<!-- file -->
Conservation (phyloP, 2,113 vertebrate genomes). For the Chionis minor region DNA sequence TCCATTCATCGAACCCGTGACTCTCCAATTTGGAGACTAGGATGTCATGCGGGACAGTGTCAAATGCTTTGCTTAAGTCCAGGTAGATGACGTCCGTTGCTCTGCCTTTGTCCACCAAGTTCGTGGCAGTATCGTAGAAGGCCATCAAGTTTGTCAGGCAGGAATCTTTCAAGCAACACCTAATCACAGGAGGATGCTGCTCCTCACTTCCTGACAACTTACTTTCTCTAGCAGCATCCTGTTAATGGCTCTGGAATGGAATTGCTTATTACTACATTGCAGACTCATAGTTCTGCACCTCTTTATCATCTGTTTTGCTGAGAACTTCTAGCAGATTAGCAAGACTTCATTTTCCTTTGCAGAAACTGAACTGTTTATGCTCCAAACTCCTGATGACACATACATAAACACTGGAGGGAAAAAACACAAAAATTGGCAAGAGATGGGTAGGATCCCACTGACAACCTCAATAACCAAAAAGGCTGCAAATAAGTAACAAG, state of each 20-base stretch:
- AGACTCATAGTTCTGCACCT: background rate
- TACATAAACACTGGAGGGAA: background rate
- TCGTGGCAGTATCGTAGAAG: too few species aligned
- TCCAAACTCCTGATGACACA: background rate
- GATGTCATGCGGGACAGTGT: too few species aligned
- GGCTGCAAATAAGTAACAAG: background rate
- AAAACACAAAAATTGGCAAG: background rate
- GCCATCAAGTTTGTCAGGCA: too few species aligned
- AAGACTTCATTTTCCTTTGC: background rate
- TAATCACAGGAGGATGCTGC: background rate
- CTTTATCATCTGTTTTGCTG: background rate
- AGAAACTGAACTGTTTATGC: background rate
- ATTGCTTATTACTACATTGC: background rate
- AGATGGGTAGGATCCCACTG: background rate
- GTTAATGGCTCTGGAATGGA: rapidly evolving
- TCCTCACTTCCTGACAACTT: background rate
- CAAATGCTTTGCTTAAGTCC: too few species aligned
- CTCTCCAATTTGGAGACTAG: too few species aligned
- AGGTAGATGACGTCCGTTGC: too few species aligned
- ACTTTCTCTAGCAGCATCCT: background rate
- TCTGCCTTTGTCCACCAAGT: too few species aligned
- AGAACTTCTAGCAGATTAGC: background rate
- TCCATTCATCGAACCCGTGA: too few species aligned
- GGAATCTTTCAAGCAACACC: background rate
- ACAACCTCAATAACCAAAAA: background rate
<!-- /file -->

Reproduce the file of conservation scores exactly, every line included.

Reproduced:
Conservation (phyloP, 2,113 vertebrate genomes). For the Chionis minor region DNA sequence TCCATTCATCGAACCCGTGACTCTCCAATTTGGAGACTAGGATGTCATGCGGGACAGTGTCAAATGCTTTGCTTAAGTCCAGGTAGATGACGTCCGTTGCTCTGCCTTTGTCCACCAAGTTCGTGGCAGTATCGTAGAAGGCCATCAAGTTTGTCAGGCAGGAATCTTTCAAGCAACACCTAATCACAGGAGGATGCTGCTCCTCACTTCCTGACAACTTACTTTCTCTAGCAGCATCCTGTTAATGGCTCTGGAATGGAATTGCTTATTACTACATTGCAGACTCATAGTTCTGCACCTCTTTATCATCTGTTTTGCTGAGAACTTCTAGCAGATTAGCAAGACTTCATTTTCCTTTGCAGAAACTGAACTGTTTATGCTCCAAACTCCTGATGACACATACATAAACACTGGAGGGAAAAAACACAAAAATTGGCAAGAGATGGGTAGGATCCCACTGACAACCTCAATAACCAAAAAGGCTGCAAATAAGTAACAAG, state of each 20-base stretch:
- AGACTCATAGTTCTGCACCT: background rate
- TACATAAACACTGGAGGGAA: background rate
- TCGTGGCAGTATCGTAGAAG: too few species aligned
- TCCAAACTCCTGATGACACA: background rate
- GATGTCATGCGGGACAGTGT: too few species aligned
- GGCTGCAAATAAGTAACAAG: background rate
- AAAACACAAAAATTGGCAAG: background rate
- GCCATCAAGTTTGTCAGGCA: too few species aligned
- AAGACTTCATTTTCCTTTGC: background rate
- TAATCACAGGAGGATGCTGC: background rate
- CTTTATCATCTGTTTTGCTG: background rate
- AGAAACTGAACTGTTTATGC: background rate
- ATTGCTTATTACTACATTGC: background rate
- AGATGGGTAGGATCCCACTG: background rate
- GTTAATGGCTCTGGAATGGA: rapidly evolving
- TCCTCACTTCCTGACAACTT: background rate
- CAAATGCTTTGCTTAAGTCC: too few species aligned
- CTCTCCAATTTGGAGACTAG: too few species aligned
- AGGTAGATGACGTCCGTTGC: too few species aligned
- ACTTTCTCTAGCAGCATCCT: background rate
- TCTGCCTTTGTCCACCAAGT: too few species aligned
- AGAACTTCTAGCAGATTAGC: background rate
- TCCATTCATCGAACCCGTGA: too few species aligned
- GGAATCTTTCAAGCAACACC: background rate
- ACAACCTCAATAACCAAAAA: background rate